For years businesses, small and large, have hired summer interns. Some of those programs have been paid, while many are unpaid. But now unpaid internships are facing increasing scrutiny as lawsuits emerge across the country.
An internship program can be hugely beneficial. They are an excellent way to recruit new talent, and provides companies with a chance to assess a potential future hire without a long term commitment. Plus interns can pick up the slack during the summer doldrums.
Many companies justify unpaid internship programs by treating them like apprenticeships. The interns are unpaid, yet gain invaluable knowledge and experience, and a possible future offer. However, this model is increasingly under threat. In recent years, there have been numerous law suits filed by unpaid interns who claim that they should have been compensated for their work. This article will seek to clarify in what situations interns must be paid, and the requirements for having an unpaid internship program.
The Fair Labor Standards Act (FLSA) is a federal law that requires employees be compensated at an hourly rate of no less than $7.25 (and that minimum is higher in many states). The minimum wage requirements under the FLSA and state laws are not waivable. An employee cannot agree to be paid less than minimum wage. Thus the question of whether an unpaid internship is permissible is whether the intern is an employee or a “trainee”. If the intern is deemed a trainee, they need not be compensated, however the test to determine trainee status is rigorous.
The FLSA defines the term “employ” as “to suffer or permit to work.” Meaning that if the intern is doing activities that traditionally qualify as “work,” they must be compensated. In other words the internship program must be purely educational, and for the benefit of the intern. The U.S. Department of Labor has set forth a six part test to determine whether an unpaid internship program is valid: (1) The internship, even though it includes actual operation at the facilities of the employer, is similar to training which would be given in an educational environment; (2) The internship experience is for the benefit of the intern; (3) The intern does not displace regular employees, but works under close supervision of existing staff; (4) The employer that provides the training derives no immediate advantage from the activities of the intern; and on occasion its operations may actually be impeded; (5) The intern is not necessarily entitled to a job at the conclusion of the internship; and (6) The employer and the intern understand that the intern is not entitled to wages for the time spent in the internship.
As a whole, while the intern can actually perform some duties of regular employees, that work must be purely for educational reasons, under the direction of employees, and not be for the benefit of the company. To clarify matters consider the following examples:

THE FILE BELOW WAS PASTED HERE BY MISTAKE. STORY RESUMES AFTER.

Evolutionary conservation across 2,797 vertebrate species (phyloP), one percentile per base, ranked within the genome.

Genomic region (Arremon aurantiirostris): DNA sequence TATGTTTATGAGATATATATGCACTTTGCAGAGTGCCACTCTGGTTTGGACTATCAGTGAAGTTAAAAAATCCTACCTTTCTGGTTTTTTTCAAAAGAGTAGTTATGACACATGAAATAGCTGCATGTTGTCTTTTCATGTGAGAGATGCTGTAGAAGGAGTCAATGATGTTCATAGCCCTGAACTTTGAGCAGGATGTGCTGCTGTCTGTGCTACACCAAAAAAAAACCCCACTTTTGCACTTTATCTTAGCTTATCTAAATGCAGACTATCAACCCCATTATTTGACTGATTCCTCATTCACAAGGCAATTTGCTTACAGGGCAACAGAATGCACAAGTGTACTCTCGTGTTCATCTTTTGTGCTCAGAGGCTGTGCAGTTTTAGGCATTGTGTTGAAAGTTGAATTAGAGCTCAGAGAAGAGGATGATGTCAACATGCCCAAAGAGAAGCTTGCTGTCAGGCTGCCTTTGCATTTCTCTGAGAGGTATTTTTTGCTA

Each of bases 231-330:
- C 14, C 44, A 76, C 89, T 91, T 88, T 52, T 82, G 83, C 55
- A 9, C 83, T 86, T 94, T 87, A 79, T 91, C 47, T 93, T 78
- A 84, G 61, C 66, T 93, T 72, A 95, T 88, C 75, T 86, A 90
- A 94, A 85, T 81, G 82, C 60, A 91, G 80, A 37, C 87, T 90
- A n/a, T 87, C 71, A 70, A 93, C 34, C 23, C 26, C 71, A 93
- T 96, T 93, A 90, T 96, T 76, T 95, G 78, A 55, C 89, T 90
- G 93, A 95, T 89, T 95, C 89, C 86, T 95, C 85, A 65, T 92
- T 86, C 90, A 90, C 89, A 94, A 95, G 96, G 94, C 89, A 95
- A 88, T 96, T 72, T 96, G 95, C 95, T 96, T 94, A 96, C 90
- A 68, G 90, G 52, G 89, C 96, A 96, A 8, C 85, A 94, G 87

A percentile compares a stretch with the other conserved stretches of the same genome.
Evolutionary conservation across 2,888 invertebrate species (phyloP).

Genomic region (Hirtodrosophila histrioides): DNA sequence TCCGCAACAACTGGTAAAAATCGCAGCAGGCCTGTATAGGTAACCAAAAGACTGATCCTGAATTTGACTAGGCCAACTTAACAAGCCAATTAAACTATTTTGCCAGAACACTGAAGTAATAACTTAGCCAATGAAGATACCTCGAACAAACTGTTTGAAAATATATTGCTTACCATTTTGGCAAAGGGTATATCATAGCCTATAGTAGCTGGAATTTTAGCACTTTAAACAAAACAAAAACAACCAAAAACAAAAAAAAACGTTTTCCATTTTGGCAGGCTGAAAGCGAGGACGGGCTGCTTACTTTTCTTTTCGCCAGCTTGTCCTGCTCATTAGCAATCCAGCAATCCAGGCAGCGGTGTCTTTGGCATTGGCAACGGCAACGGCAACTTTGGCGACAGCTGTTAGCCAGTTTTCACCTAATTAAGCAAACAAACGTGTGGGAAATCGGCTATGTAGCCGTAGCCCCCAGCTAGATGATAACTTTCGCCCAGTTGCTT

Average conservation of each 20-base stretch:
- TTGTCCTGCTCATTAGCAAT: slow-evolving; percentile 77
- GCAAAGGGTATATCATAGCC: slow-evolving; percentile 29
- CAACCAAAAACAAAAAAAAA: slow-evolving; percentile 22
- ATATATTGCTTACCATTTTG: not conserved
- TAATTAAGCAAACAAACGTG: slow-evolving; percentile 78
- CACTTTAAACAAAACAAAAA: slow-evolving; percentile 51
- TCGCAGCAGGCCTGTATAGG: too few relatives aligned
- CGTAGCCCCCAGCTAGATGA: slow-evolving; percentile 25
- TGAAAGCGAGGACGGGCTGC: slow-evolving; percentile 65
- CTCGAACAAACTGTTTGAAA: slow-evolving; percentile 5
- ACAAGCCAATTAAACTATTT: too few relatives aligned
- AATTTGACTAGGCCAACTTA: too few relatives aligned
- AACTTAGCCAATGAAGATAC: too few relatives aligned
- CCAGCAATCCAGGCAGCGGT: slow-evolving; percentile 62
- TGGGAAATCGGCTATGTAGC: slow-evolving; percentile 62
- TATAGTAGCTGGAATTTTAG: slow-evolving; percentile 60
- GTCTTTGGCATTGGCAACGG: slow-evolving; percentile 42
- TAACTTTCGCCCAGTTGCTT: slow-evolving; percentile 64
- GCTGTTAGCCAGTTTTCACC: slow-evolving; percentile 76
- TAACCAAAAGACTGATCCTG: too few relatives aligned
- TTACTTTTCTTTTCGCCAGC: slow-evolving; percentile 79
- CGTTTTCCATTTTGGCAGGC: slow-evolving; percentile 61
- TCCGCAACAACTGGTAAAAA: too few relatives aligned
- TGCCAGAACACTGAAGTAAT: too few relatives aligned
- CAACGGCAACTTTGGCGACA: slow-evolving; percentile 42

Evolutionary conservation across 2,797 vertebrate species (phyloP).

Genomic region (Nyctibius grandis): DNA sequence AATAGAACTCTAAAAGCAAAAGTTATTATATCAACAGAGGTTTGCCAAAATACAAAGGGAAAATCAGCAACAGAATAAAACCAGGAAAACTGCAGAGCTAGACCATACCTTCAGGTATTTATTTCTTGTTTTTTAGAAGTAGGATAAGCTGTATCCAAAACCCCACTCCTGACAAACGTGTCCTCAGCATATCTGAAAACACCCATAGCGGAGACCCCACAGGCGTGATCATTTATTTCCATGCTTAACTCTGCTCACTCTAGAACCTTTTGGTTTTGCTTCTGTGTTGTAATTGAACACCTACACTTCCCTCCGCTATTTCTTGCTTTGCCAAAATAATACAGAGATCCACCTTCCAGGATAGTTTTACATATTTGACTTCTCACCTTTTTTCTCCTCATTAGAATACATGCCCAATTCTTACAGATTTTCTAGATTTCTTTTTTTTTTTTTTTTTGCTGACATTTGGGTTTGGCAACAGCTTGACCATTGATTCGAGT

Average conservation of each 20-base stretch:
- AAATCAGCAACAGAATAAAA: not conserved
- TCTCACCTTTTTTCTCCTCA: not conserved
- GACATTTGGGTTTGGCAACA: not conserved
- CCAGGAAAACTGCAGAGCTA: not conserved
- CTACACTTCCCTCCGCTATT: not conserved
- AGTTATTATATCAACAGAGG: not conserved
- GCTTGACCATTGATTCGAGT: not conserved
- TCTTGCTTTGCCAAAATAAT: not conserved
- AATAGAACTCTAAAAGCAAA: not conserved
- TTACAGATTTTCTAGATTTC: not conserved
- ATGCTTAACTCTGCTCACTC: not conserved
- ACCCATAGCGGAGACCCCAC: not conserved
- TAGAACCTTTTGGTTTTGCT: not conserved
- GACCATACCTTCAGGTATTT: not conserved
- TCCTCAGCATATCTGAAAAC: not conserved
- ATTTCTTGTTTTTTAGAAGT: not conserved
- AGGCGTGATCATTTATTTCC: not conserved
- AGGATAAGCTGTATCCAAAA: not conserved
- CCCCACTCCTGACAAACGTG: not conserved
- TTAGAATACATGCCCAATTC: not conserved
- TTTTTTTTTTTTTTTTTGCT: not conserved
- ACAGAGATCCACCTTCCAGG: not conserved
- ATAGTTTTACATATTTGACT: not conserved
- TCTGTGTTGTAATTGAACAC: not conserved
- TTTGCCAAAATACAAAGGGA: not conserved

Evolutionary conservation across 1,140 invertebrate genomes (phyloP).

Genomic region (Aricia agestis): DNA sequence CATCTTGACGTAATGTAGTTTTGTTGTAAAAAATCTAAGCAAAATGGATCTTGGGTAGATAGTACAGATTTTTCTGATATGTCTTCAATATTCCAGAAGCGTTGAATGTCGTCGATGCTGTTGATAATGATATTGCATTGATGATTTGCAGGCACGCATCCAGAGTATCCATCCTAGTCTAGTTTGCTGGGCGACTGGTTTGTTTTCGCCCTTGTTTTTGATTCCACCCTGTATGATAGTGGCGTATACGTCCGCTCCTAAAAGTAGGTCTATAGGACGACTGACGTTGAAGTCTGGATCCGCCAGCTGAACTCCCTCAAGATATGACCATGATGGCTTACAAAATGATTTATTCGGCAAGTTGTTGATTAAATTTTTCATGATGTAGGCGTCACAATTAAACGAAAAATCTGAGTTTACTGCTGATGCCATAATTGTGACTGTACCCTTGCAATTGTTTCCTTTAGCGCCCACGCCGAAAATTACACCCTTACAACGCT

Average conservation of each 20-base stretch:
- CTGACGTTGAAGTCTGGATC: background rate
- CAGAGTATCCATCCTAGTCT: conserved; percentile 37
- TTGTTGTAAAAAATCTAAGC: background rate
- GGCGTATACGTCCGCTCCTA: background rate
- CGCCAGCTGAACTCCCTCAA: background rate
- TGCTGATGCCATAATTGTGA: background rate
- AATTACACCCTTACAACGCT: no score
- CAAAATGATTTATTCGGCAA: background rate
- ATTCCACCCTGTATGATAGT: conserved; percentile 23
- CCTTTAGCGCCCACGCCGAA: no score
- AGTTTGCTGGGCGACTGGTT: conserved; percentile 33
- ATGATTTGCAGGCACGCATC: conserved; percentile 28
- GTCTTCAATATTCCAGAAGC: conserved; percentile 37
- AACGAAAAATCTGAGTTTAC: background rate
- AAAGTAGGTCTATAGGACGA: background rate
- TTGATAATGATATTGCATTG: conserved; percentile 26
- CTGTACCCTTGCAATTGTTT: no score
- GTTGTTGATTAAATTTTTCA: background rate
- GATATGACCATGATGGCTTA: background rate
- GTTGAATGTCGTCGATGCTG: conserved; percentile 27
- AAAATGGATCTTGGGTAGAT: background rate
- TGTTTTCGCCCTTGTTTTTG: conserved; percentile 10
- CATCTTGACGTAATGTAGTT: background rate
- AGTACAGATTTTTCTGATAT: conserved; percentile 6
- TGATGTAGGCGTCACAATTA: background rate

Company A hires a number of unpaid interns for the summer. In the first week of the program interns are assigned to individual departments. After receiving a week of intensive training at their assigned departments they begin working. The work interns do is largely independent, however, the company makes it clear that interns are always welcome to ask for help from any regular employee. If the intern satisfactorily completes the program the intern is offered a full time position after graduation.
Company B also hires unpaid interns for the summer. Interns are divided into groups after completing a week long orientation. The different groups then spend a week at a department before rotating to another department. During rotations interns shadow employees. At the end of each week interns are allowed to operate at a work station under the direct supervision of an employee. At the conclusion of the program, applicants are encouraged to apply for a full-time position.
Note the difference between Company A and Company B. Company A, while tailoring their program as educational, and encouraging interns to ask for help, would be in violation of wage and hour laws. The interns are performing the same repetitive work week after week to the point where they are essentially doing the work of an employee. By the second or third week it could not be argued that what they are doing is educational and for the sole benefit of the intern. However, Company B is in better shape. Because interns rotate and are mostly shadowing employee, their program seems far more educational.
However, as a word of caution, any company that has an unpaid internship program is taking a calculated risk. Lawsuits from unpaid interns are increasing dramatically. Thus, if your company has an unpaid internship program you must make sure that it conforms with the requirements of federal and state law. If you have any questions regarding your internship program, whether paid or unpaid, please contact one of our HR specialists at Portnoy, Messinger, Pearl & Associates at (516) 921-3400.